UPDATE: According to the indictment obtained by E! News, a grand jury indicted Eric Prescott Kay on two charges: distributing a controlled substance that resulted in Angels' pitcher Tyler Skaggs' death and possessing with the intent to distribute the opioid fentanyl.
Kay's lawyer, Michael Molfetta, tells E! News, "Eric Kay has been cooperative with two separate offices of the United States Attorney's Office. He has been forthright and to his dismay, the decision to seek an indictment obviously resulted in today's events."
"With that said, he asks for everyone's patience before forming judgment so that all sides can be heard and facts are brought to light in a straight-forward fashion and not skewed by innuendo or interpretation," Molfetta continues, adding that Kay "is eager to respond and to have his opportunity to tell his side of the story," but will do so in court.
Former Angels employee Eric Prescott Kay was charged with conspiracy to distribute fentanyl in connection to the death of pitcher Tyler Skaggs.
In a statement from the U.S. Attorney's Office for the Northern District of Texas, district attorney Erin Nealy Cox confirmed the 45-year-old was indicted in court on Friday, Aug. 7.
According to a criminal complaint written by Drug Enforcement Administration Special Agent Geoffrey Lindenberg, Skaggs texted Kay, asking him to bring him "just a few" pills to his Texas hotel room on Jun. 30, 2019. This was corroborated with hotel key card records and a colleague who claimed Kay had admitted to visiting Skagg's hotel room that night.
Skaggs was found dead in his hotel room the next morning, July 1, 2019.
An autopsy later determined the Angels pitcher died after choking on his own vomit, which was caused by a lethal combination of opioids and alcohol. In Friday's press release, authorities added, "But for the fentanyl, Mr. Skaggs would not have died."
The district attorney's office also claimed that through the course of their investigation they learned the former communications director for the Angels would deal blue M/30 pills, or "blue boys" as they're called in slang terms, to other individuals at the Angels stadium.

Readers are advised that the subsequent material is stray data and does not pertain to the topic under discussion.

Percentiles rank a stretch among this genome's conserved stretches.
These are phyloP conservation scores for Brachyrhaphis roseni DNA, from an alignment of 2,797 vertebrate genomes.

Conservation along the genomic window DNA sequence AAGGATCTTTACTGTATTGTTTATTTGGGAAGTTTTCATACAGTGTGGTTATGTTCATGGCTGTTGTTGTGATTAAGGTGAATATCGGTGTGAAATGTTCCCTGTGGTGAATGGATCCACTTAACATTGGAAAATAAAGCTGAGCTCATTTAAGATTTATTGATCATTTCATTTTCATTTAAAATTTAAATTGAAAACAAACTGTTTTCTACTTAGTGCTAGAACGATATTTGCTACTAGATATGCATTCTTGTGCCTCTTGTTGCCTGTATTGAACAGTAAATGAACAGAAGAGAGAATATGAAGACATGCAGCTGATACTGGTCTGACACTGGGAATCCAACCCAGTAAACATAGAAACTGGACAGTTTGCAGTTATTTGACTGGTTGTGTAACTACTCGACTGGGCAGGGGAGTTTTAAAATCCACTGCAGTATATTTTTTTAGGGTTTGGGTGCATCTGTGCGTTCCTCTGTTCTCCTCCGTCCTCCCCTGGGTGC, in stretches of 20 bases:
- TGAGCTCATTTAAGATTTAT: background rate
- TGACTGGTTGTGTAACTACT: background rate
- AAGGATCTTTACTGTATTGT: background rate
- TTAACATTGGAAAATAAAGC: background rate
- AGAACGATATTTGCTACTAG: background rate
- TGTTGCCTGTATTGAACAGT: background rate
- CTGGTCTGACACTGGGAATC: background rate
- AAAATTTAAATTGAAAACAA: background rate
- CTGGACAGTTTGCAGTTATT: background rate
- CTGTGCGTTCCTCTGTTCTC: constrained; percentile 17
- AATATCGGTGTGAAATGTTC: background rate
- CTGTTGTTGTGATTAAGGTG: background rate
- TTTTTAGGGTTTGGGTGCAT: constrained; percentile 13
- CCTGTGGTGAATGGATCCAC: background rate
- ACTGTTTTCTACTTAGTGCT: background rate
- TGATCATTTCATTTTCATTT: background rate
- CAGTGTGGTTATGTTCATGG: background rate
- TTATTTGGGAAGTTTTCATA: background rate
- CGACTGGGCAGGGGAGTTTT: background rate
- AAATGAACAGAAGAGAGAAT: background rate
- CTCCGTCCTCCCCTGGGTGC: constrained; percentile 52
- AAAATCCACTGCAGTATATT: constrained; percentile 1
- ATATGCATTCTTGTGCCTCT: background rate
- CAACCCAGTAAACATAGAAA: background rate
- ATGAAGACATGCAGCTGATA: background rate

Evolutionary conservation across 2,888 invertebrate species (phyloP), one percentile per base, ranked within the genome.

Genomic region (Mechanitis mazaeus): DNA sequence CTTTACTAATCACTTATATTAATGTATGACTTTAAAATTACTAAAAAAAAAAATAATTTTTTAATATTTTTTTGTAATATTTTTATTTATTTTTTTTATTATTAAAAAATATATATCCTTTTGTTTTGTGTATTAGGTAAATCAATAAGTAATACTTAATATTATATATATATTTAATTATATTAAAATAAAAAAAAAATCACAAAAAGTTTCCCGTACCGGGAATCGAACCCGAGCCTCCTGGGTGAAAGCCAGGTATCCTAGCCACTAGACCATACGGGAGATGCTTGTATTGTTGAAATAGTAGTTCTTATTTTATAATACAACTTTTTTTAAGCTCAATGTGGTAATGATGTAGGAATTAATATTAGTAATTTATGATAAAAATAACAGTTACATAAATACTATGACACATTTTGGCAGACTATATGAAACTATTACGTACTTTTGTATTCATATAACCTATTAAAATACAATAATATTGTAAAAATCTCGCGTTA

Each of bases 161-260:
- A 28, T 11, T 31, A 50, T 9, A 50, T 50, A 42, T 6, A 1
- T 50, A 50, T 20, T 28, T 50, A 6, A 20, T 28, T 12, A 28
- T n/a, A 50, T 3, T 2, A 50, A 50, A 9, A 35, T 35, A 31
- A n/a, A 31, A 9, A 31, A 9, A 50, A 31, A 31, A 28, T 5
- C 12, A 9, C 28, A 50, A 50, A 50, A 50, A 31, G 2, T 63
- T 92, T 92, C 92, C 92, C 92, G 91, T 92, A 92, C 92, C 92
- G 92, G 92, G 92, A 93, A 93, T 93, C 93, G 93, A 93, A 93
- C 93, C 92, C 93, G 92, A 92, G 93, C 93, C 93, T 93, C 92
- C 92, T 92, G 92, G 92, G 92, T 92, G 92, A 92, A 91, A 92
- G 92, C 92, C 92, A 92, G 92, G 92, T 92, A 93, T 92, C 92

Kay, who worked for the Angels for over 20 years, left his position as the director of communications for the team shortly after Skagg's overdose.
From the outset, the Angels organization has cooperated with authorities and conducted their own internal investigation. "Our investigation also confirmed that no one in management was aware, or informed, of any employee providing opioids to any player, nor that Tyler was using opioids," the Angels said in a statement to NBC News. "As we try to heal from the loss of Tyler, we continue to work with authorities as they complete their investigation."
Nonetheless, Rusty Hardin, the Skaggs' family lawyer, said the family wants the results of the internal probe made public. "We are relieved that no one else who was supplied drugs by this Angels executive met the same fate as Tyler," they said.
If convicted, Kay faces up to 20 years in federal prison.
Tyler's wife, Carli Skaggs, and mother Debbie Hetman spoke with People on the first anniversary of his death, describing the loss as a "hard" thing to process. "I'm sad all the time. Less numb, but sad, heartbroken that I don't have my son here," Hetman said. "It's not gonna be the anniversary I look forward to ever."
But the family has worked to bring purpose to his death by establishing the Tyler Skaggs Foundation, which supports athletic programs and initiatives for children. His mother shared, "We started the foundation because growing up, [Tyler] was involved in a lot of sports and athletic teams and he made lifelong friends. Before he died, they were true friends at his wedding, just a part of his life."
(This story was originally published on Friday, Aug. 7, 2020 at 4:49 p.m. PST.)